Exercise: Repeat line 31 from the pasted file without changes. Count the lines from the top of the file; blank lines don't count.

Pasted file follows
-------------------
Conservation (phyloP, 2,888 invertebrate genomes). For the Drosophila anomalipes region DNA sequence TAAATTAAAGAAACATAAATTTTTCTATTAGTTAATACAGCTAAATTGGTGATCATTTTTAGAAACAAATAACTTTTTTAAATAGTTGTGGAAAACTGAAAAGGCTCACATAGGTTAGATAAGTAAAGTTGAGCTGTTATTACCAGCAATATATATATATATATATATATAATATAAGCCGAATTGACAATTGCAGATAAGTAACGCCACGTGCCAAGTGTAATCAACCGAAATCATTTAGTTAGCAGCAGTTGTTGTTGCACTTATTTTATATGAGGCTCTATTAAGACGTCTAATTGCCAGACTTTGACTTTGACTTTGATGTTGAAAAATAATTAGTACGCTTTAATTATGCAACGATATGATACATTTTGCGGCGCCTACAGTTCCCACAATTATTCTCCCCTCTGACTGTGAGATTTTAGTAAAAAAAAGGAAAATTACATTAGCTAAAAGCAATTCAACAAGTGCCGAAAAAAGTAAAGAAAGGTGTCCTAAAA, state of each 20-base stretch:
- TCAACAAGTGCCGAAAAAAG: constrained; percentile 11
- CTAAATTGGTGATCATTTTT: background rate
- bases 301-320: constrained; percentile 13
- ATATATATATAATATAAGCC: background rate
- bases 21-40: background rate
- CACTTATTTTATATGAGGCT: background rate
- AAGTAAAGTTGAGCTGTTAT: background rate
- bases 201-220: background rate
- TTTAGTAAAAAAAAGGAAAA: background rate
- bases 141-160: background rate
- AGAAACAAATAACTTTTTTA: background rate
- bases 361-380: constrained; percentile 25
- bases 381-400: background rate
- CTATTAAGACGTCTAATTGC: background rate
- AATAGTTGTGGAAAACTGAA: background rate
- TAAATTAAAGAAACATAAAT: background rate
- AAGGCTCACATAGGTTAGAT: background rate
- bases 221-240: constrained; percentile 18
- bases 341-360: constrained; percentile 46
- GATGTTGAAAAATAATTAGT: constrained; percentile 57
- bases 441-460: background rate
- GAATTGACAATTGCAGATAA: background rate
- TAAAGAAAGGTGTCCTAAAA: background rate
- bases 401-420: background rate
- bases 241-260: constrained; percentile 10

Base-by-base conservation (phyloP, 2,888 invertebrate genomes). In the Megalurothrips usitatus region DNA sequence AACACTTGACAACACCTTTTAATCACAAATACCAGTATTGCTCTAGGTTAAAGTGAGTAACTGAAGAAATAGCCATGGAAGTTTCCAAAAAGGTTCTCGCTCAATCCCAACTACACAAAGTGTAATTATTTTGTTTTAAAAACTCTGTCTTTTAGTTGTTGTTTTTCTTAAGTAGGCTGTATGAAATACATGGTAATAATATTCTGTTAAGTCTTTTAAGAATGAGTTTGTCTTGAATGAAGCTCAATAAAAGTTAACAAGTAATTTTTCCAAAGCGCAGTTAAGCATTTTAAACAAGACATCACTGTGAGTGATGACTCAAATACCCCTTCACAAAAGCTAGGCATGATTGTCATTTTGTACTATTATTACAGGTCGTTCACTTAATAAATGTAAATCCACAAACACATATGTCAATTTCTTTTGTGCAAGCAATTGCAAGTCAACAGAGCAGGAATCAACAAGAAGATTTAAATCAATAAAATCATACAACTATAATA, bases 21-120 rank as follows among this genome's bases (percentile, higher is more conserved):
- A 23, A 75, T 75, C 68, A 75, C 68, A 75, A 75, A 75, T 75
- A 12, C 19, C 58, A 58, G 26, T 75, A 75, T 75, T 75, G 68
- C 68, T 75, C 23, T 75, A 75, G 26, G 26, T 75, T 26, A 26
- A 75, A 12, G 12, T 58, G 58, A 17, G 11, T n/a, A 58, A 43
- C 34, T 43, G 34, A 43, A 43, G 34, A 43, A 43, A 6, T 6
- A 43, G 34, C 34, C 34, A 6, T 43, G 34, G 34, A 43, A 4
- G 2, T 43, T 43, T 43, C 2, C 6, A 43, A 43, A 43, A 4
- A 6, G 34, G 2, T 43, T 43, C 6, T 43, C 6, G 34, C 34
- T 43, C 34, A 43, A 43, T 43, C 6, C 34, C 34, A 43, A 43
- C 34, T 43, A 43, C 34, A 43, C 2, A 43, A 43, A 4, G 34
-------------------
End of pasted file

- A 75, A 12, G 12, T 58, G 58, A 17, G 11, T n/a, A 58, A 43